“Where do you go when home defeats you?” asks lead singer Julia Sabra on Lebanese rock band Postcards’ latest album, In Parenthesis Vol. 1.
If their stormy album released last fall, After the fire, before the end, declared that “home is so sad,” in the band’s latest work that rage-tinted sadness has transitioned into a sense of defeat.
Written over the course of 12 days spent in an old stone house in Jbeil this past January, Postcards’ second album in just a year is the trio’s most pessimistic reflection on their homeland yet.
The album is the work of Postcards’ three members — Sabra, Marwan Tohme, and Pascal Semerdjian — along with guest features by Sary Moussa, Charbel Haber (of The Bunny Tylers and Scrambled Eggs), and Serge Yared (of The Incompetents). It was produced by Lebanese alternative scene mainstay Fadi Tabbal of Tunefork Studios and mastered by producer Ziad Moukarzel of the Beirut Synthesizer Center.
“We’re still in this deep hole and it keeps getting worse and worse. I feel like it’s a natural progression of how we felt living in Lebanon the last six years,” says Sabra, speaking with L’Orient Today in a quiet bar near her home in Mar Mikhael.
More than two years ago, on Aug. 4, 2020, the seaside neighborhood was hit hard in the port explosion. The devastating blast, which Sabra referred to as a sort of “apocalypse,” has been much on her mind the last two years. Her home in the neighborhood was destroyed during the explosion and her partner and bandmate Samerdjian badly injured.
The blast and its aftermath has made its presence felt in Sabra’s subsequent work.
“I wouldn’t say that it’s an artistic interest. I don’t have any other choice, that’s all that comes out,” she says. “It’s obviously something we’re still processing and everything else that we’re feeling, it comes like as a consequence. So, it’s not by choice, I think it’s just instinct.”
In the year before the blast, and the two after it, Lebanon has been languishing in an unprecedented economic crisis that has hit all corners of society, including everything from medicine imports to gas stations and power supply, all while rendering millions of people’s bank savings and salaries essentially worthless.
The country’s collapse has seeped its way into all of the band’s recent work. On their 2018 album I’ll be here in the morning, a “darkness we can’t see” lies beneath the sea. Yet, in the same song, Sabra sings, her voice fading into a near whisper, “They say nothing fits our bodies better than the sea / Nothing better than the sea.”
In 2022’s In Parenthesis Vol. 1, the sea has embodied a more ominous presence. Entwined with ethereal guitar picking, Sabra’s reverbed voice delicately, quietly croons, “Ghostly pools, gathered water grow near the walls, under window sills / Thunderstorms bury us whole / Water spills from the roof / Water seeps through the holes / Devouring, devouring.”
In another track, Sabra scans the horizon for an angel of death. “I can see us both / Toppling off the highway / Into the sea.” Her house crumbles as unnamed armed men enter, and Sabra finally sees the angel.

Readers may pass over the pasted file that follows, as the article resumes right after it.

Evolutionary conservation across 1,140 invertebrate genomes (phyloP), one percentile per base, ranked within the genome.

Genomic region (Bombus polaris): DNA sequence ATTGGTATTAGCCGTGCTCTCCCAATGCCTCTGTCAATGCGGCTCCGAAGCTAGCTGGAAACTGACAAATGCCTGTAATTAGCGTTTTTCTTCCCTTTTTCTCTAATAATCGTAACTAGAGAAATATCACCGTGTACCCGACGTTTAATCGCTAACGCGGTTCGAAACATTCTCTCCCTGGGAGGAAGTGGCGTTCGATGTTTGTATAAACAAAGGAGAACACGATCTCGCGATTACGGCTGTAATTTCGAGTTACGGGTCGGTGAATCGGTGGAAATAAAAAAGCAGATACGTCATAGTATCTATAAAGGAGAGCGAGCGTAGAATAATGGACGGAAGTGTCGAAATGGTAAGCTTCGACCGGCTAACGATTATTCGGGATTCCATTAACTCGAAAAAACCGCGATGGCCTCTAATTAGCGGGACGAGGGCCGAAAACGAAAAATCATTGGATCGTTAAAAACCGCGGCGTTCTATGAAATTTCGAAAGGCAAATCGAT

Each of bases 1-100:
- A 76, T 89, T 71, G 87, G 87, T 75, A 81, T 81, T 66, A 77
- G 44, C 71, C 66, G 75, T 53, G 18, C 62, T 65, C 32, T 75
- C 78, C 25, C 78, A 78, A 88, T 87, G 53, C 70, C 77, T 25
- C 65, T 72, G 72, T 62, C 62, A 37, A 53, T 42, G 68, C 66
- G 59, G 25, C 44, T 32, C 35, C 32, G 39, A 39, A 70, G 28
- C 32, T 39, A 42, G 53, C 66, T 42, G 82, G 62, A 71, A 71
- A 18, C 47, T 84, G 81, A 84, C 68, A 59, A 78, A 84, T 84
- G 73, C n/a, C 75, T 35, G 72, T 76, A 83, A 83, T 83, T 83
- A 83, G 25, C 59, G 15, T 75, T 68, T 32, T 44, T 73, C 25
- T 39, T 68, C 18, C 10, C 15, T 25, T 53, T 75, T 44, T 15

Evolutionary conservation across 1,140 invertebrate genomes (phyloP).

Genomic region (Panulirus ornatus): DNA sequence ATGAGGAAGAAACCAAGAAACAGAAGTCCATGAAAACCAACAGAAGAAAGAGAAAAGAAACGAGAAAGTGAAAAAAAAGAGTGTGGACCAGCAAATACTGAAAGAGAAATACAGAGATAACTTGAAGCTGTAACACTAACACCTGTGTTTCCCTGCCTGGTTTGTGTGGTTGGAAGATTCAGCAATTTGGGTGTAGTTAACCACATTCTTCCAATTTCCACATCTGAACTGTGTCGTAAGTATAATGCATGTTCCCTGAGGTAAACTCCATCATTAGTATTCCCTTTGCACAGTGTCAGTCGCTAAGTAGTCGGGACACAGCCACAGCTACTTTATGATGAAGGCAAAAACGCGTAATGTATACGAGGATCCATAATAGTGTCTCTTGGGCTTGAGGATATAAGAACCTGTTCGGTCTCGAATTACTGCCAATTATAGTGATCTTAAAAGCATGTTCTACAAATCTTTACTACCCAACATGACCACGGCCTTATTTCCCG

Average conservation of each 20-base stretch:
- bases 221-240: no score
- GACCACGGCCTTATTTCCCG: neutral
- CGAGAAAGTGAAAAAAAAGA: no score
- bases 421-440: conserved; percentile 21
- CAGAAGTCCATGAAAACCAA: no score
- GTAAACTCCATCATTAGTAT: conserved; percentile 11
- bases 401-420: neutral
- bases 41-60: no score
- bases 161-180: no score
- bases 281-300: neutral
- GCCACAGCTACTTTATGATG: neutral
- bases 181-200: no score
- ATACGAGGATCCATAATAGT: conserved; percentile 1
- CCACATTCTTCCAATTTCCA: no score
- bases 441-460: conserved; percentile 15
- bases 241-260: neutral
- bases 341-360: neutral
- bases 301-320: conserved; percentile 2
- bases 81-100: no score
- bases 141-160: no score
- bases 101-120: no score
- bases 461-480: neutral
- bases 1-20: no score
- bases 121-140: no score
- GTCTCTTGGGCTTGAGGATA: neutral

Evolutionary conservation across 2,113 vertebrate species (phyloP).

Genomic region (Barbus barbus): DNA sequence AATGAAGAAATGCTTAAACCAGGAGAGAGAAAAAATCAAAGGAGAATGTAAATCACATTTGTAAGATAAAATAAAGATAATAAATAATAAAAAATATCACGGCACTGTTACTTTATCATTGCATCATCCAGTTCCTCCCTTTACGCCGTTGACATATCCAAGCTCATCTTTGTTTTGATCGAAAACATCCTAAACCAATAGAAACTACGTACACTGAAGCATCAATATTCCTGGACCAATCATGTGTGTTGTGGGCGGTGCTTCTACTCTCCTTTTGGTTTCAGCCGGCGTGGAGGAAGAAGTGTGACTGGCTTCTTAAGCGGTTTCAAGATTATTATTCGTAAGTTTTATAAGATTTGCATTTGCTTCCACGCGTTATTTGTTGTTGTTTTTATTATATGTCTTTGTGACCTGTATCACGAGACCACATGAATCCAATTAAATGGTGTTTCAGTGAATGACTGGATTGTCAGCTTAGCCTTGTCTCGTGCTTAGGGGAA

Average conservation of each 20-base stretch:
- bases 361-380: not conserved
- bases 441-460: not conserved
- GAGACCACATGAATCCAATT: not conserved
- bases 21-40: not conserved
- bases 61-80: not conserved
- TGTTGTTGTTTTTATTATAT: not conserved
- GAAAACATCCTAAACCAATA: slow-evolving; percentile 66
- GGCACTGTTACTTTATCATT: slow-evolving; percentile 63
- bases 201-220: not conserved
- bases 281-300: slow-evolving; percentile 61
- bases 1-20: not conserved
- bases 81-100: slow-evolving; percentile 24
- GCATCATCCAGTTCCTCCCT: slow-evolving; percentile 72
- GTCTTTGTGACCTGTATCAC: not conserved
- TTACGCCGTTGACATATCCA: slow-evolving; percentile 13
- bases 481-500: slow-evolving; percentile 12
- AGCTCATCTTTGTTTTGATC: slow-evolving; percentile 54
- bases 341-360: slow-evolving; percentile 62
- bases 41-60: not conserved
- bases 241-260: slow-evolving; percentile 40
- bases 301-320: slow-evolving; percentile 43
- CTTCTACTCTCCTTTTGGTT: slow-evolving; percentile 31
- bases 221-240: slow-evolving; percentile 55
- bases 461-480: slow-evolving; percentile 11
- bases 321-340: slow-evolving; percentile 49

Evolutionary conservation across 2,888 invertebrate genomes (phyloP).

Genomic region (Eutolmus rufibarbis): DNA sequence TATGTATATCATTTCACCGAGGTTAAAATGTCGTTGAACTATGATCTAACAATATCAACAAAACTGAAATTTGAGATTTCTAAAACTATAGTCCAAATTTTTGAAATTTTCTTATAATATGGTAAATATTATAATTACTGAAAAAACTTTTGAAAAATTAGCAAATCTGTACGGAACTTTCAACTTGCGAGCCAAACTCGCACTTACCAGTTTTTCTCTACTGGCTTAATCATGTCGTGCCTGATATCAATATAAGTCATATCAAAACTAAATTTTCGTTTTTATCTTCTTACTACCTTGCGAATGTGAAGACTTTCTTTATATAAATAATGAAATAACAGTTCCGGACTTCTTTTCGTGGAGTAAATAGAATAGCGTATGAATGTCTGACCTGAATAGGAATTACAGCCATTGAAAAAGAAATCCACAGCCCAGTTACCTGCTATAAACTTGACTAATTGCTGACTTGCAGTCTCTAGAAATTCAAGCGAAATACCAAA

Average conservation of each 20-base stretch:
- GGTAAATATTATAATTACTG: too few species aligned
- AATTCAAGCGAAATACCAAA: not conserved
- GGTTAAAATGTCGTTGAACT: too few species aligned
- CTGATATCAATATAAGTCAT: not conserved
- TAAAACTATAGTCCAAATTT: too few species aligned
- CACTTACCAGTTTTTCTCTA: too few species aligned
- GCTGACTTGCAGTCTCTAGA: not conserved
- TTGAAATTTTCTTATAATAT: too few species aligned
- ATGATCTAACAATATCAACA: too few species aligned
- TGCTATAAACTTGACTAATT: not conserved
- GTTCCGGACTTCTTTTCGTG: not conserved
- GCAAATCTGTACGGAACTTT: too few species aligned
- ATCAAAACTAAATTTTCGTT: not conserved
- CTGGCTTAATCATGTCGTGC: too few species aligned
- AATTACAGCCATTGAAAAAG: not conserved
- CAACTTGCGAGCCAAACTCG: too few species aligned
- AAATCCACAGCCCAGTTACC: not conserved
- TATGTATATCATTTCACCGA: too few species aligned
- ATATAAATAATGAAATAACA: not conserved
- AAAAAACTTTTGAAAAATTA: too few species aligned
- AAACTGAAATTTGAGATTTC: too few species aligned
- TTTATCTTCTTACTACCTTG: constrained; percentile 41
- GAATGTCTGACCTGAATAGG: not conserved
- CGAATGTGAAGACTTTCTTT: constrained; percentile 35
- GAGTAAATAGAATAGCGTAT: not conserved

Death and the sea
“I grew up in Ras Beirut, so the sea was always close,” Sabra says. There, at the tip of a peninsula jutting out into the Mediterranean, the sea “was more like an escape or something hopeful. There’s more beyond what we see here.”
But post-explosion, mid-collapse, the sea has taken on a new meaning.
Earlier this year, the band decamped to Jbeil, further north along the coast. January’s winter storms riled their stay in the seaside city, which they had been granted through a residency program with Beirut and Beyond, a group that aims to support the independent music scene.
“There were really intense storms … and that kind of fit with the state of mind that we were in, so the sea came back in this other form, where it was more menacing and threatening.”
Jbeil’s famed stone ruins and Bronze Age necropolis dating back thousands of years can make death feel like a heavy presence — not that it is terribly far from the minds of those who had survived the port explosion.
“I was thinking about the finality of things and how we were now ending up as ruins even though our time isn’t over yet,” Sabra says. “You see how every day could just get worse and stop functioning. There’s a new awareness that comes and a new sense of responsibility, definitely aging us in that sense.”
Postcards is one of Lebanon’s most productive rock bands, having produced four albums in as many years. Sabra also has a separate album coming out on Friday, in collaboration with longtime Postcards producer Fadi Tabbal, who has produced, recorded and mentored countless acts over the last two decades. The album, more synth-based and ambient than Postcards’ music, is a meditation on “what it means to feel at home” in a place with “no rebirth, no renewal.”
Sabra’s relationship with Tabbal stretches back to the early 2010s. At the time, Postcards was starting out as a folk band in Beirut’s pub circuit.
According to Sabra, Tabbal is “the force behind our progression, to the point where now he’s … almost like a fourth member.” She says the collaboration on a solo album has been a dream of theirs for years, and finally got underway after she and Tabbal were commissioned for a drone-style music performance by a local record label. Sabra describes the project as “very violent, both musically and lyrically.”
For now, Sabra is already at work on new songs for Postcards’ next release. She says the new music is still shaped by Lebanon’s seemingly endless stasis.
And yet, “It’s also looking for relief, looking for love and peace,” Sabra says. “It’s not more optimistic, it’s just a bit more trying to hold on to something.”